Compact cameras are a bit of an oddity in an era when phone cameras can produce images of high enough quality to print in newspapers and magazines.
Even the smallest are bulkier and heavier than a phone, with none of the gravitas of the DSLR models preferred by pros. So perhaps not that surprising I was alone in bringing a Canon Powershot SX740 HS on a walking safari where fellow travellers were all relying on their phones except for one wielding a weighty SLR model with a huge telephoto lens.
The point of a compact is that it’s small and light enough not to be an encumbrance but the best far exceed the capacities of even the most sophisticated phone. And for those of us who may have an eye for composition but are not tech-minded, they offer completely automated optimised shooting functions while offering some manual override options for those who prefer to take control of the settings.
Canon’s Powershot range has a fine reputation pushed up a huge notch by this latest model, which has the power to deliver a fantastic 40x optical zoom. This far exceeds the close-ups your phone can deliver, within a body so compact and light it will fit in the pocket of your safari shirt or those of all but the tightest jeans. And with a range equivalent to 24-960mm, the 740SX is also great for capturing not only the expressions of sleeping lions but those wide-angle shots of huge African skies and treescapes which are the continent’s most memorable backdrop.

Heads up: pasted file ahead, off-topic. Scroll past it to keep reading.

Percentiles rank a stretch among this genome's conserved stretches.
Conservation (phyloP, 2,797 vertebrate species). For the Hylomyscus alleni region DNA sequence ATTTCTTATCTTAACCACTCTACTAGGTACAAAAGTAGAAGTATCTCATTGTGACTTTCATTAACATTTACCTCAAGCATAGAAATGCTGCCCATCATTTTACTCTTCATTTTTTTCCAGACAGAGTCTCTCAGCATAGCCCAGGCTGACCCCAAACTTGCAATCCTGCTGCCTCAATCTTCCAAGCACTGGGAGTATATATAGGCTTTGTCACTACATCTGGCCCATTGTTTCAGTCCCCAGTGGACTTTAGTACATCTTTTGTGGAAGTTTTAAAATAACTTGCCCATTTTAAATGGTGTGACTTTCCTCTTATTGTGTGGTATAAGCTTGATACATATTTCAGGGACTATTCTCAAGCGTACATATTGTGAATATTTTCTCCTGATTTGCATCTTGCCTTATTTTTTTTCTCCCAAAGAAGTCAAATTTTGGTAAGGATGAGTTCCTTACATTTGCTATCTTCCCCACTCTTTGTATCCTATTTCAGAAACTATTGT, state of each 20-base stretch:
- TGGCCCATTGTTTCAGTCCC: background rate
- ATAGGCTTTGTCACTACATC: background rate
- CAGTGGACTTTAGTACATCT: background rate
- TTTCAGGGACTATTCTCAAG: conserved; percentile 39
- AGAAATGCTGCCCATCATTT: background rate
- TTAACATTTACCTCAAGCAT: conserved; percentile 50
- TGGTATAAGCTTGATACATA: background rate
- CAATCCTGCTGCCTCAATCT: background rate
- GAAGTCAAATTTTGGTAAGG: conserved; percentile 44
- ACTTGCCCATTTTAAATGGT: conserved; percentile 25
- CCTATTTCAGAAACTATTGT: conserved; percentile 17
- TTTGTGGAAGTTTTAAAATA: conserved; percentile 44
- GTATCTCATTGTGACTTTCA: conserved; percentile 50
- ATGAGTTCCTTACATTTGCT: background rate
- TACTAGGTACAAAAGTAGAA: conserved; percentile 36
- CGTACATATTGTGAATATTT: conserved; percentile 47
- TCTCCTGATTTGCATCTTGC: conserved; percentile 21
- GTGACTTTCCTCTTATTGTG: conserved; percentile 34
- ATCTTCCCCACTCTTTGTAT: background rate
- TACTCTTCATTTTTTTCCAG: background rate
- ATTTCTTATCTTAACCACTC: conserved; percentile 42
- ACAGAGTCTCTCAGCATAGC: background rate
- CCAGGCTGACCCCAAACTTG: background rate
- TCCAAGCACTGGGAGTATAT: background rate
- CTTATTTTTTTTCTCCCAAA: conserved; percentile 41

The focus of the SX740 proved reassuringly accurate when zooming in with gratifying speed on wildlife, fixing on the face of a sedentary animal or effectively tracking those moving at less than lightning speed. Like giraffes, for example, whose graceful lolloping between acacia trees was so extraordinary, it was great to be able to quickly switch modes into the 4k video this camera offers and record the action.
While a relatively small sensor on this model has been criticised for its failure to deal with low light, it captured sunsets beautifully for this user, but one justifiable complaint is that the screen is less than user-friendly apart from the fact it tilts 180 degrees for those obsessed with selfies. Not only is the screen not touch-sensitive, I was never able to evaluate images on the spot in playback mode without getting annoying overlaying text which obstructed the view.
Battery life is impressive – more than enough to last a full day of clicking away – and recharging is quick, but there is no built-in storage or starter card included. At least you won’t have to worry about a lens cap with the rapid self-closing mechanism which is now an industry standard in compact cameras, or a case with a body this strong.
Tell me more about the Canon Powershot SX740 HS
The Canon Powershot SX740 is not the cheapest small automatic camera at £349, but it’s certainly one of the sturdiest and most powerful.
Full specs here